a) Genocide is an “intent” crime – to convict you have to prove not just that atrocities occurred, but that they were carried out with the specific intent to destroy a national, ethnic, racial or religious group. Historically, it’s been much easier to convict people for war crimes and crimes against humanity than for genocide, because few nefarious leaders are careless enough to leave a paper trail. Bashir, for example, has been a master of plausible deniability.

b) As a new institution still struggling for credibility within international society, the ICC has an explicit policy of going after only the most clear-cut cases, cases that it is likely to win. (Unlike its “activist” predecessors, the ICTY and ICTR, whose judges often made history with their interpretations of international law.)

But, perhaps this is a move calculated to make sure that some of the charges can in the end be dismissed. I predict the genocide charges won’t stand, for the same reason that the UN couldn’t condone a finding of genocide in its 2005 report on Darfur; but that crimes against humanity will. Then, the court can give the impression that it is evenhanded and apolitical.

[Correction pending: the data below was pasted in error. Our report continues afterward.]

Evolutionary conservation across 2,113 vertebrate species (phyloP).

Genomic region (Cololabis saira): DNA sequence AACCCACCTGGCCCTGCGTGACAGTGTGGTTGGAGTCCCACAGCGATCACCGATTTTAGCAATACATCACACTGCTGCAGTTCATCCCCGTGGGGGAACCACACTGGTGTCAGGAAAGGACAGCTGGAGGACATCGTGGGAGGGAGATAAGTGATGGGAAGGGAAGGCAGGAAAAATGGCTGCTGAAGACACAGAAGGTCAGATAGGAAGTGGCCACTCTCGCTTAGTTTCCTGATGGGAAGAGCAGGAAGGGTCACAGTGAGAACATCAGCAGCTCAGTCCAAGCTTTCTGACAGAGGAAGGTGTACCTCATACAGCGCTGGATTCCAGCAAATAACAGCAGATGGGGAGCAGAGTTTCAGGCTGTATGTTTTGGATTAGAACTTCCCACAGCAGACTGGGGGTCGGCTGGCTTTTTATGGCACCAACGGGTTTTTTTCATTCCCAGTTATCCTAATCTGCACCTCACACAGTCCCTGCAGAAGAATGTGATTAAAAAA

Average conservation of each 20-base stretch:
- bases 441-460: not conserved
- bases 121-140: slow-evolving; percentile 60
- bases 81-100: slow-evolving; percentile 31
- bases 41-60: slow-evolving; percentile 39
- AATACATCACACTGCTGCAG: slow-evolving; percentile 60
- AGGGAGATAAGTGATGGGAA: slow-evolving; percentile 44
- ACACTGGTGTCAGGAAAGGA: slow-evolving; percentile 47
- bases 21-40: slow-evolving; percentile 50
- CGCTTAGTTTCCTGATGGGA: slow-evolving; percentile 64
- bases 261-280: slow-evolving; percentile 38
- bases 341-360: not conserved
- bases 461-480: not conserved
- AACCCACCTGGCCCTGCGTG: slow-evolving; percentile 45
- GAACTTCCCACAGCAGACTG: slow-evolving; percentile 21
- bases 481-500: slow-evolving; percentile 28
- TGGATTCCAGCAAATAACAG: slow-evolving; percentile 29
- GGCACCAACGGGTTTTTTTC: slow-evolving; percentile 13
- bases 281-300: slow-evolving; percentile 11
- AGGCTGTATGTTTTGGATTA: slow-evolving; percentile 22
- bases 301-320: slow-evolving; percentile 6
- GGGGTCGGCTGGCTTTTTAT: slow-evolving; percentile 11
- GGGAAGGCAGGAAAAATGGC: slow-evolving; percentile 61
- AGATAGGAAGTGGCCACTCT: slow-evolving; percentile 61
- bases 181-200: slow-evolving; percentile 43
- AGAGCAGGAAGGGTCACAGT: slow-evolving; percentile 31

2) Radovan Karadzic, former President of the Bosnian Serb breakaway republic in the former Yugslavia, was captured. I had little but kudos to say about it last Tuesday, but have followed a rather disturbing trend since whereby commentators and journalists refer to Karadzic as a “war criminal.” (I’m guilty myself, having cited Robert Farley’s blog post entitled “Genocidal Maniac captured.“) But the whole notion of international criminal law as rule of law is that a man like Karadzic is only a war crimes suspect until he is tried and found guilty. (At present, therefore, we must keep in mind that he is only an alleged genocidal maniac.)

3) The trial of Salih Hamdan, bin Laden’s former driver, will go forward at Guantanamo Bay after Hamdan’s attorney exhausted efforts to have it dismissed. The trial has been touted in the press as the first “US war crimes trial” since Nuremberg, though it’s really nothing of the sort.